Clearwater company reaches deaf community with its own language

Antoinette Gouger uses sign language as she makes a sales call at Z Video Relay Service, based in downtown Clearwater. The company provides telecommunications services for the deaf and hard of hearing, also facilitating calls with the hearing.

JIM DAMASKE | Times

Antoinette Gouger uses sign language as she makes a sales call at Z Video Relay Service, based in downtown Clearwater. The company provides telecommunications services for the deaf and hard of hearing, also facilitating calls with the hearing.

CLEARWATER — Sean Belanger reached into his pocket to show his audience a glimpse of the future.

It was January 2007. The leader of a fledgling telecommunications company run by and for deaf people, he was making a speech to the local deaf community. An interpreter at his side repeated his words in sign language.

The CEO took his BlackBerry out of his pocket and hoisted it in the air. He promised to bring a luxury to the deaf that hearing folks take for granted — the ability to make a phone call wherever, whenever.

"One day, you are going to have a mobile video phone," he said, and his audience roared.

• • •

Z Video Relay Service has thrived since it relocated from Sioux Falls, S.D., to downtown Clearwater in 2007.

ZVRS provides equipment and interpreters that allow deaf people to make phone calls. Using a videophone, webcam or even some cell phones, deaf people can call each other and talk using sign language.

A deaf person also can call a hearing person by using the services of a live remote interpreter, like those who work for ZVRS. The interpreter watches the deaf person signing on a videophone screen, then speaks the words to the hearing person on the other end of the line.

Through the Universal Services Fund — one of those small federal charges on your phone bill — ZVRS gets paid by the Federal Communications Commission for each call.

At the company's office, the workers' cubicles have low walls, which suits the 95 employees who use sign language. The firm is the largest employer of the deaf and hard of hearing in Florida. More than half the workers are deaf.

Most of the company's local employees work in customer service and marketing. Fewer than 10 video interpreters work in Clearwater; more are contracted to work at eight call stations across the country.

Although the interpreters can hear, they don't feel apart from their colleagues at ZVRS. But they know they are the minority.

"Being in this culture, the shoe's on the other foot," said interpreter Aralyn Petterson. "We don't interpret for deaf people — we interpret for hearing people. We interpret for the signing-impaired."

• • •

A growing company moves to downtown Clearwater. And the principals are not Scientologists. How does this happen?

"There's no way I'm going to Sioux Falls," Sean Belanger of Largo thought as he was considering taking the job of company CEO in 2006.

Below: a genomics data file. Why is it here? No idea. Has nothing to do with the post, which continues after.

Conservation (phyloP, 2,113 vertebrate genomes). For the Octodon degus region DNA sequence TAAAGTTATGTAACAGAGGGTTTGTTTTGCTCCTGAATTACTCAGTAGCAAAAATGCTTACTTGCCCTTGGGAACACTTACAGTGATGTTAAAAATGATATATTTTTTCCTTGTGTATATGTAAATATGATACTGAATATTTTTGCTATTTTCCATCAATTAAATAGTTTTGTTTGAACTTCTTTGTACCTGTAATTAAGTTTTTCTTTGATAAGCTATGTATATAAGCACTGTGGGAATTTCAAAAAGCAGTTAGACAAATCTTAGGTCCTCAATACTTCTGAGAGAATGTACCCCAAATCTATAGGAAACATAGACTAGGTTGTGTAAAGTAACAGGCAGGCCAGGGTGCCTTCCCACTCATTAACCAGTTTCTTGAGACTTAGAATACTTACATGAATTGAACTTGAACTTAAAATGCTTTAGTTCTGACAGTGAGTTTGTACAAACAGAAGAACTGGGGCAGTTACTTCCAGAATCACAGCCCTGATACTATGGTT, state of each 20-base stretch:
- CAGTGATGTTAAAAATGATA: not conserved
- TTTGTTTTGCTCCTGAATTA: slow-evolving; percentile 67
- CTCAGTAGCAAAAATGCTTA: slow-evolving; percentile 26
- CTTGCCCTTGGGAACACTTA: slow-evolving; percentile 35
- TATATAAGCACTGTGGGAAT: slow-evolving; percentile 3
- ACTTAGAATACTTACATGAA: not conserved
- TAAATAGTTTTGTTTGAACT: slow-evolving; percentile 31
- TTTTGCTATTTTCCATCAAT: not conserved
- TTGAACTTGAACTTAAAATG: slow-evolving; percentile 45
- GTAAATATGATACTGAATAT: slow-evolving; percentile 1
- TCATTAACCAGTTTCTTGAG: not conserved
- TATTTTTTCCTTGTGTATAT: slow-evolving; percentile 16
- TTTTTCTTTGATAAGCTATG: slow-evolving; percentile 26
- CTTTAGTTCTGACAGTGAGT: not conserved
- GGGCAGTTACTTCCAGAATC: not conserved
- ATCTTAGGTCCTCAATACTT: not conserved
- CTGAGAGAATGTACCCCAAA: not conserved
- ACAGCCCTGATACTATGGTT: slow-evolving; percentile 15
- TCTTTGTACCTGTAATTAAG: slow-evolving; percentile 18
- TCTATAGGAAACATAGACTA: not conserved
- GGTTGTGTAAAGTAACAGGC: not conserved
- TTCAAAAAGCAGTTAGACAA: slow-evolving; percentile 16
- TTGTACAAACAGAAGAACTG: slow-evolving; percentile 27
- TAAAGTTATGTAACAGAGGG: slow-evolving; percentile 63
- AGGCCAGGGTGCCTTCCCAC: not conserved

Almost the entire staff happily relocated to Clearwater, known for the Family Center on Deafness and the Blossom Montessori School for the Deaf.

Last year, ZVRS met a longtime goal by debuting a mobile phone application that allows certain smart phones and iPads to make calls via a remote translator — an industry first.

The company markets a line of videophones to deaf and hard-of-hearing customers, who buy at a subsidized price.

There's a market for ZVRS' services. Roughly 34 million Americans have significant hearing loss and nearly 6 million are profoundly deaf.

Last year ZVRS' revenues totaled $30 million; the 2011 projection is $45 million.

• • •

The deaf world is a small one. Consider the frequent intersection of the lives of two senior vice presidents at ZVRS, both deaf.

Phil Bravin, 66, is a former IBM executive. Tim Rarus, 44, was a college homecoming king who married his queen, a former Miss Deaf America. Their daughter, Zoe, lends her first initial to the company's name.

Through 40 years, the two men can't seem to escape each other.

In the 1960s in Connecticut, Bravin and his wife were friends of Rarus' parents. Their paths crossed again in the late 1980s at Gallaudet University, a Washington, D.C., college for the deaf and hard of hearing. Rarus was student body president. Bravin was one of four deaf members of the 21-member Board of Trustees.

When it came time to find a new university president, Bravin chaired the search committee and Rarus served on it. The deaf trustees voted for a deaf candidate, but were overruled by the hearing majority, which appointed a hearing president.

"That was like a slap in the face," recalled Rarus, who galvanized Gallaudet's students to shut down the school for a week, barricading the campus gates with buses and making national news.

The newly appointed president resigned and was replaced by the deaf candidate. It was a watershed moment. It helped the deaf know they can determine their destiny, Bravin said.

Since then, the development of video relay has been pushed primarily by deaf people determined to ignore the label "handicapped" and achieve the same ease of communication hearing people have.

The deaf are not handicapped, those at ZVRS emphasize. They just speak another language.

Clearwater company reaches deaf community with its own language 05/06/11 [Last modified: Monday, May 9, 2011 12:32pm]

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